Ok, we have an AM radio host on Fox News saying that liberals who support government regulations and such are "the people that George Orwell and Kurt Vonnegut warned us about."
Now look here: George Orwell and Kurt Vonnegut were both socialists, so it's certainly absurd to be trying to turn them into props for movement conservatism.
The people in George Orwell's dystopian literature that he warned us about were not those who seek to implement environmental regulations on the amount of pollution that can be dumped into our water or air, nor were they those who think that restaurants should disclose the calorie contents of their food and such; they were, broadly speaking, totalitarians who ruled by oppression in the name of fighting an ever-present intangible enemy.
I can kind of see what the guest, Chris Plante, was getting at, however. Being an AM radio movement conservative, his picture of "a boot stamping on a human face — forever" is something like the government not allowing Fast Food to seduce children with toys into eating unhealthy food. Me, personally, am more concerned with, say, the government starting a forever-war against an intangible enemy ("terror") and then abrogating civil liberties (torture, mass surveillance, habeus corpus roll-back...) in the name of that war, but that's just me.
The Vonnegut thing, though, that really bothers me. Checking Amazon's author page (my books are still in storage) I can count 15 books by Kurt Vonnegut that I have read. I'm guessing Chris Plante has read close to zero.
Vonnegut is one of my favorite authors. You will find no greater, richer source of humanist fiction than Vonnegut, in my opinion. If you've ever noticed my sometimes habit of starting a paragraph with "Look:" or "Listen:" or ending a post with "And so it goes" and such, those are small little tributes to Vonnegut. So this is a roundabout way of my saying that I'm somewhat famliar with Kurt Vonnegut's work.
Chris Plante has no business trying to make the man who could write something like this into a mouthpiece for his AM radio worldview:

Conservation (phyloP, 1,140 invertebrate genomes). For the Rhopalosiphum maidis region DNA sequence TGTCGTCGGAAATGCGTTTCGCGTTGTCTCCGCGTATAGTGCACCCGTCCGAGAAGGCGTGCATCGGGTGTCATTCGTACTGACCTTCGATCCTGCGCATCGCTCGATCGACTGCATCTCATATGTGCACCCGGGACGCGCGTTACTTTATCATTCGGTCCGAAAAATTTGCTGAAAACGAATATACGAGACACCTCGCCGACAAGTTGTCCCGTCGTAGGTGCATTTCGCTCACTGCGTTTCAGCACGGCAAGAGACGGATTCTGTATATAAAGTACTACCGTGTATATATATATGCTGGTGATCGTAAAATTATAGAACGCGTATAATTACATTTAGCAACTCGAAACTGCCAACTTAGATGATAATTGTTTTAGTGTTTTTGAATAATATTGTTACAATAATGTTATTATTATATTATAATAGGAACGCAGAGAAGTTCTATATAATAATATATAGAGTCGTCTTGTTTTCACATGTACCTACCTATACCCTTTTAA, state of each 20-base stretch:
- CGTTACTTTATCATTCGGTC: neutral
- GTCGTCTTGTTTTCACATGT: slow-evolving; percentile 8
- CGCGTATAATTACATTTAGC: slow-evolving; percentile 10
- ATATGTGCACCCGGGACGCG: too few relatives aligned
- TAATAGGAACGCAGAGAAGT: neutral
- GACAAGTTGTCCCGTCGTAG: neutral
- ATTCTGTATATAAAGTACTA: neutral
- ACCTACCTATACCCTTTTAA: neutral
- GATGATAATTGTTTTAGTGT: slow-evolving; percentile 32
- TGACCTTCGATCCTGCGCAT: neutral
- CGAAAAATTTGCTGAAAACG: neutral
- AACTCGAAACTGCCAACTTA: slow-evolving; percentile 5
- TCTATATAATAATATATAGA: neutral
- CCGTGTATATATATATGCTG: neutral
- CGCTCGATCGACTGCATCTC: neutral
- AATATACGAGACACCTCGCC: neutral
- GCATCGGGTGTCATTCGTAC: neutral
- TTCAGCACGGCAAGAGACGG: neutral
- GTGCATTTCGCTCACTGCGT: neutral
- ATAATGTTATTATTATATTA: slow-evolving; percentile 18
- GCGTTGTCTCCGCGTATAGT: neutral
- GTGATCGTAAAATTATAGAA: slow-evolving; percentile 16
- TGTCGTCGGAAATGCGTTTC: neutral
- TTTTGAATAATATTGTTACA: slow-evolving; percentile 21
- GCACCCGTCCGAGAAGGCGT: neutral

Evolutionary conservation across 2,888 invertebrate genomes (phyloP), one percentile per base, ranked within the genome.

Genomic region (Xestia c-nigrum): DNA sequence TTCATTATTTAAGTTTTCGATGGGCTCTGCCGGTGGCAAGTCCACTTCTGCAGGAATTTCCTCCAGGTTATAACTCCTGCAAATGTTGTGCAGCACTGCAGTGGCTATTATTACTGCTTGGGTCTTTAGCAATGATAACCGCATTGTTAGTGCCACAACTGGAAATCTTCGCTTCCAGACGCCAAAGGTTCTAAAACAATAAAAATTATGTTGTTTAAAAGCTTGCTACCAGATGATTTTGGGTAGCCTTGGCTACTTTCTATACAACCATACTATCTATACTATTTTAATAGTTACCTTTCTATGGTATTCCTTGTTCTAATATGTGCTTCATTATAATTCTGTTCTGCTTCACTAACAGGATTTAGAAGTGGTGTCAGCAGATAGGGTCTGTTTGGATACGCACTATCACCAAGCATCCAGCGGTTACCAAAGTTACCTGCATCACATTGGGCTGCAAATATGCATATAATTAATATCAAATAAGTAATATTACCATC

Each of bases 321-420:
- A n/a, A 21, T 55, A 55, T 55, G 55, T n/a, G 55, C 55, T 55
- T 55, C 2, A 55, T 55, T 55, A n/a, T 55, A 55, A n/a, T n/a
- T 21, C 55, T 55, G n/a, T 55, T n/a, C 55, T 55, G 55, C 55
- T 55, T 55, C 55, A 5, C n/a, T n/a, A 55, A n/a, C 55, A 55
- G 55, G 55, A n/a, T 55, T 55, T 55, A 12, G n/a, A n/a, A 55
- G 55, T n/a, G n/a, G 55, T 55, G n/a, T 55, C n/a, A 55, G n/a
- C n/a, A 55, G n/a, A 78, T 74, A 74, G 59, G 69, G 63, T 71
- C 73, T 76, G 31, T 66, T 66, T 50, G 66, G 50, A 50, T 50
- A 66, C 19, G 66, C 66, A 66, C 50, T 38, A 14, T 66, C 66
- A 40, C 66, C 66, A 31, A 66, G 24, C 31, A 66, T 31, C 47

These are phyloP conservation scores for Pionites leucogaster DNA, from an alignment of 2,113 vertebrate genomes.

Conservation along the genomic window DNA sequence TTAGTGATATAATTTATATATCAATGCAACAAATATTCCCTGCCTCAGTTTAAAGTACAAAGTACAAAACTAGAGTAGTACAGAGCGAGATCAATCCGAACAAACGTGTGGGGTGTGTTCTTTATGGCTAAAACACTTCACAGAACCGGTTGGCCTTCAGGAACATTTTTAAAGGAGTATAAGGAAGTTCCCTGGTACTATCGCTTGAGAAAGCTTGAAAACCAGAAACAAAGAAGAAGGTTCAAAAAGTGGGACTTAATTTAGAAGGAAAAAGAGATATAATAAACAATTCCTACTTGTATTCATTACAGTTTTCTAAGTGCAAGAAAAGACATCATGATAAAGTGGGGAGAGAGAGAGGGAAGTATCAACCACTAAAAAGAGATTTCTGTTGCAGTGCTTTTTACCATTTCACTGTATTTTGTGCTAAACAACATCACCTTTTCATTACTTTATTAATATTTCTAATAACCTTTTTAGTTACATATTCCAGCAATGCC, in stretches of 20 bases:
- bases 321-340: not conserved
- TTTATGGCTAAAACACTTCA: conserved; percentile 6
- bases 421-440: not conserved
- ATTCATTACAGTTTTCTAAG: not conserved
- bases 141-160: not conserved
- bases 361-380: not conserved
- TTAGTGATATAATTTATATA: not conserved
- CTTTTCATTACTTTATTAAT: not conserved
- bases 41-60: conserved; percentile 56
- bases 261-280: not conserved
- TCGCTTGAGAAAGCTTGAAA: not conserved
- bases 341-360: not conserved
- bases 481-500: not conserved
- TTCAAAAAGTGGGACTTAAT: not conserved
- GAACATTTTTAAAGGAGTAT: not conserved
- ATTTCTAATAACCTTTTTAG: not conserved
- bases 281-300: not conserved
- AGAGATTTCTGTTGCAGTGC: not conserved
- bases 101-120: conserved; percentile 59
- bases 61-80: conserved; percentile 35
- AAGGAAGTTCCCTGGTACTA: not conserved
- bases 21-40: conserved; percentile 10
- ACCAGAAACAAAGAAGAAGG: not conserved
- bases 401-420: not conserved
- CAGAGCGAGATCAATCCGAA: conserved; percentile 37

One of my favorites is Eugene Debs, from Terre Haute in my native state of Indiana. Get a load of this:Characters in Vonnegut's Hocus Pocus and Deadeye Dick are named after Debs. Jailbird, the most recent book of his I've read and actually have a copy on hand, has this epigraph:
Eugene Debs, who died back in 1926, when I was only 4, ran 5 times as the Socialist Party candidate for president, winning 900,000 votes, 6 percent of the popular vote, in 1912, if you can imagine such a ballot. He had this to say while campaigning:As long as there is a lower class, I am in it.Doesn’t anything socialistic make you want to throw up? Like great public schools or health insurance for all?
As long as there is a criminal element, I’m of it.
As long as there is a soul in prison, I am not free.
Help the weak ones that cry for help, help the prosecuted and the victim, because they are your better friends; they are the comrades that fight and fall as your father and Bartolo fought and fell yesterday for the conquest of the joy of freedom for all the poor workers. In this struggle of life you will find more love and you will be loved.Later, the protagonist laments
-Nicoloa Sacco (1891-1927) in his last letter to his thirteen-year old son, Dante, August 18, 1927, three days before his execution in Charleston Prison, Boston, Massachusetts. "Bartolo" was Bartolomeo Vanzetti (1888-1927), who died the same night in the same electric chair, the invention of a dentist. So di and even more forgotten man, Celestino Madeiros (1894-1927), who confessed to the crime of which Sacco and Vanzetti had been convicted, even while his own conviction for another murder was being appealed. Madeiros was a notorious criminal, who behaved unselfishly at the end.
I thought now about Sacco and Vanzetti. When I was young, I believed that the story of their martyrdom would cause an irresistible mania for justice to the common people to spread throughout the world. Does anybody know or care who they are anymore?I have no opinion of Sacco and Vanzetti, but mention this to give you an idea of where Vonnegut's political sympathies lie.* It's beside the point, however. What Vonnegut wrote about was not totalitaranism, as was the case with Orwell, but about the follies of human nature and striving to find meaning and getting by in a capricious world.**
*Previously, Fox demonstrated it was aware of Vonnegut's politics, which is likely why it trashed him the day after he died.
**Vonnegut's fiction did contain some dystopian elements, such as in Player Piano, but that novel certainly doesn't make Plante's point, given that Vonnegut was making a point about what he perceived as the dehumanizing aspects of industrial capitalism.